Is the US destined to enter a Thucydides Trap with China? Following the signs of economic decoupling between the two superpowers and the cracks in the globalized economy, which paradigm is better fit to own the future? Multilateral comparison between them seems inevitable.
The field of comparative economics originally involved studying the differences between the socialist – followed by the USSR – and the capitalist – followed by the USA – economic systems. The end of socialist economies prompted a shift of focus towards comparative institutions and culture (individualism and collectivism). The verdict of history was clear: Locke had prevailed over Marx.
The meteoric rise of China thus constituted a puzzle. It lacked the institutional structure based on the rule of law; instead, its authoritative ruling party combined a capitalist economy with a communist regime. To make sense of this conundrum one has to go back into China’s history. Xi’s authoritarian paternalism presents a striking resemblance with China’s imperial past. All land belonging to the emperor, the lack of private property meant even high-ranking officials could not bequeath any to their offspring.
Comparing Chinese history with that of other countries, one distinguishes two institutional systems in the antiquity. Statist systems lacked private property of land and slaves, both belonging to the government. Their legal systems, fostering rule by law instead of rule of law, were instruments of control on behalf of the government, listing prohibitions in behavior towards the government and harsh corresponding punishments. Τhe result resembled a centrally planned economy, in cases like ancient Egypt and China. On the other hand, market systems boasted private property and markets, as well as strong social stratification. The result, prevalent in states like ancient Greece and Rome, was a market-oriented economy.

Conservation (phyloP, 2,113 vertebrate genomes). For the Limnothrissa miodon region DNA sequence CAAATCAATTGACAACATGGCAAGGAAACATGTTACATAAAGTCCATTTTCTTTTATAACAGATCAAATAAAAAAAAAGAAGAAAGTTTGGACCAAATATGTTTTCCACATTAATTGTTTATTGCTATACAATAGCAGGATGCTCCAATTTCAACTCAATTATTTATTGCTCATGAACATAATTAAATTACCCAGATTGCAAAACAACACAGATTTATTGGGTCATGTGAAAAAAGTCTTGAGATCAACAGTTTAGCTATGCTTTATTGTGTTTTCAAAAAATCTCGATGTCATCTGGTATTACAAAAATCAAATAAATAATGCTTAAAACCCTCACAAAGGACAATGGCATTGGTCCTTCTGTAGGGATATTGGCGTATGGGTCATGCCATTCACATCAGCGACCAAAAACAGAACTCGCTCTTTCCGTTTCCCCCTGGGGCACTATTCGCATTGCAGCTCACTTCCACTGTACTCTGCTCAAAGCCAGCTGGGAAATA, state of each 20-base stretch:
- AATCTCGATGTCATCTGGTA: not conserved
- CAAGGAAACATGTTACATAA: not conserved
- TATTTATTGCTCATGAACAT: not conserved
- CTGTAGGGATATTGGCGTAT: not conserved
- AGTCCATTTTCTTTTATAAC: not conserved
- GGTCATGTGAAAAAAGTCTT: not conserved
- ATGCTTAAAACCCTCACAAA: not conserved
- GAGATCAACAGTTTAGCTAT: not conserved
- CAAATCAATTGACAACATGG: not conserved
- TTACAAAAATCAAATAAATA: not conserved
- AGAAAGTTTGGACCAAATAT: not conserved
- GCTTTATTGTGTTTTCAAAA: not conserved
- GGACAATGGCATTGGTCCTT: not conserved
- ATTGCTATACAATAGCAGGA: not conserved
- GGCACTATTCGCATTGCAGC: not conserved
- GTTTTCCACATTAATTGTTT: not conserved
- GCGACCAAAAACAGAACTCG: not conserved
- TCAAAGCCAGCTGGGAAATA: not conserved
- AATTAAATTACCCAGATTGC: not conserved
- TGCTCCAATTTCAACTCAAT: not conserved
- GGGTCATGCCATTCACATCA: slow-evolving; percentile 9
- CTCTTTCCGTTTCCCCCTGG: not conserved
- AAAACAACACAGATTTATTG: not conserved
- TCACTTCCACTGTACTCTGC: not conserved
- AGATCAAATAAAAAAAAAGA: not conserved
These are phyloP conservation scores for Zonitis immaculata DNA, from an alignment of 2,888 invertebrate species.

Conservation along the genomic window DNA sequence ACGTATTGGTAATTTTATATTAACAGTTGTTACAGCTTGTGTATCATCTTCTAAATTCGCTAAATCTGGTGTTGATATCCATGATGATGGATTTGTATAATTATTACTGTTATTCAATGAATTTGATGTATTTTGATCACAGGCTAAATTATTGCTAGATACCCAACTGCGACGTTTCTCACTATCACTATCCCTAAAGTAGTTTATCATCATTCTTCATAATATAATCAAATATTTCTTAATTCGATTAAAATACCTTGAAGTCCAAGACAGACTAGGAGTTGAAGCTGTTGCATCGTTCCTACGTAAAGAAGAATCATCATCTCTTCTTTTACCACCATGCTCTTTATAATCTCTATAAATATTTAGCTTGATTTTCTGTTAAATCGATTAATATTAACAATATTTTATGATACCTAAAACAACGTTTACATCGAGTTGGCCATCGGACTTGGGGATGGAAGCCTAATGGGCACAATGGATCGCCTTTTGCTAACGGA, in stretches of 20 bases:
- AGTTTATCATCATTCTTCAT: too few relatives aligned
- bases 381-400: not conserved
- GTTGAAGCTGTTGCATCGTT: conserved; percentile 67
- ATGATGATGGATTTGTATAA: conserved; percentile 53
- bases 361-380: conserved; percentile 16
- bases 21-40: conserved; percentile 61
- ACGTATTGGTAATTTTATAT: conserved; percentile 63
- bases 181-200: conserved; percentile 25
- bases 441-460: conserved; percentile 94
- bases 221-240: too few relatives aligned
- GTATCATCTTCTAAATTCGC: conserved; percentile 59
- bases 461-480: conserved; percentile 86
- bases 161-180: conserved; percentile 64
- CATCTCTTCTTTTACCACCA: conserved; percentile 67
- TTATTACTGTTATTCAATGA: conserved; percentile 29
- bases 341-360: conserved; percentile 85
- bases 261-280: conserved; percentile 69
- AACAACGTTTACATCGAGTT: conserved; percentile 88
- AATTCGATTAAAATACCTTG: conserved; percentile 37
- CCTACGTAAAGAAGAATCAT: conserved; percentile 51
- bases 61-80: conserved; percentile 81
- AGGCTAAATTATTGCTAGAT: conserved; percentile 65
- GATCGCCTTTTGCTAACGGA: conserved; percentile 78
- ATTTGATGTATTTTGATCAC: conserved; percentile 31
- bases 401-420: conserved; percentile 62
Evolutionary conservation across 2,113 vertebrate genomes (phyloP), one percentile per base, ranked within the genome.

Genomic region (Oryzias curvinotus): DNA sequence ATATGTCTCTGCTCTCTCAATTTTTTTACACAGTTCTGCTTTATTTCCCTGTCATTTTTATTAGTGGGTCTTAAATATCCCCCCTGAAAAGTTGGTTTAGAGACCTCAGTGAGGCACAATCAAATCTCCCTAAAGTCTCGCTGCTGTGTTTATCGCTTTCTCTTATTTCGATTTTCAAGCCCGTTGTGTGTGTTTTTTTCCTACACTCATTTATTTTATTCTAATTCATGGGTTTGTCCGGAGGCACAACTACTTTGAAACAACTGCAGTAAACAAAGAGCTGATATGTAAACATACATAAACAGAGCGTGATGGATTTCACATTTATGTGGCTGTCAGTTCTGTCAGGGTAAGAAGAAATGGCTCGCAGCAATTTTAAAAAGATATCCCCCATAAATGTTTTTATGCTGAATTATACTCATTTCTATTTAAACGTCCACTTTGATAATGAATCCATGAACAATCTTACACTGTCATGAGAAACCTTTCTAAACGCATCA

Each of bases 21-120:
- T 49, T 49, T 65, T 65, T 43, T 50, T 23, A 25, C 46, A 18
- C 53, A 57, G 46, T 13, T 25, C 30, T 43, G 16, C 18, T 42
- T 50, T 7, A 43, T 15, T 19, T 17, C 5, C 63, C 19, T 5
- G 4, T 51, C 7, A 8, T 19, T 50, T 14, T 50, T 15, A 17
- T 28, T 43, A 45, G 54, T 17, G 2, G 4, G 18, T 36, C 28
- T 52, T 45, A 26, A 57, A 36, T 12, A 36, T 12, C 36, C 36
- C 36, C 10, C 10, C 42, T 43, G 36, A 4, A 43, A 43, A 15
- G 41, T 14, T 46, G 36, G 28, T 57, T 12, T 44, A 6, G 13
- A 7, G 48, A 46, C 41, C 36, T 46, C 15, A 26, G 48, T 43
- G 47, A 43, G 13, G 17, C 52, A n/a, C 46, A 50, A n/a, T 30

Countries with previously statist systems tend to develop more collectivist cultures. Collectivist culture sees individuals as embedded in a community and emphasizes conformity, adaptation and harmony; the individual is malleable and can be made to adjust. Historically market states have favored more individualistic traits. Individualist culture places individuals at the center, values individual rights and freedom, opportunity and standing out; the individual is not malleable and has innate traits.
Ancient institutions and cultural values were formed hand in hand and have significantly affected today’s institutional, cultural and economic landscape. China’s “One Belt One Road” initiative and the “American Dream” both result from these long processes. The newly formed field of comparative economic history can shed light on the questions we face and help us make sense of a daunting future. The words of Winston Churchill, “the farther back you can look, the farther forward you are likely to see,” could hardly be more accurate.
Gerard Roland is the E. Morris Cox Professor of Economics and professor of political science at the University of California, Berkeley, and Nikolas Neos is an economist.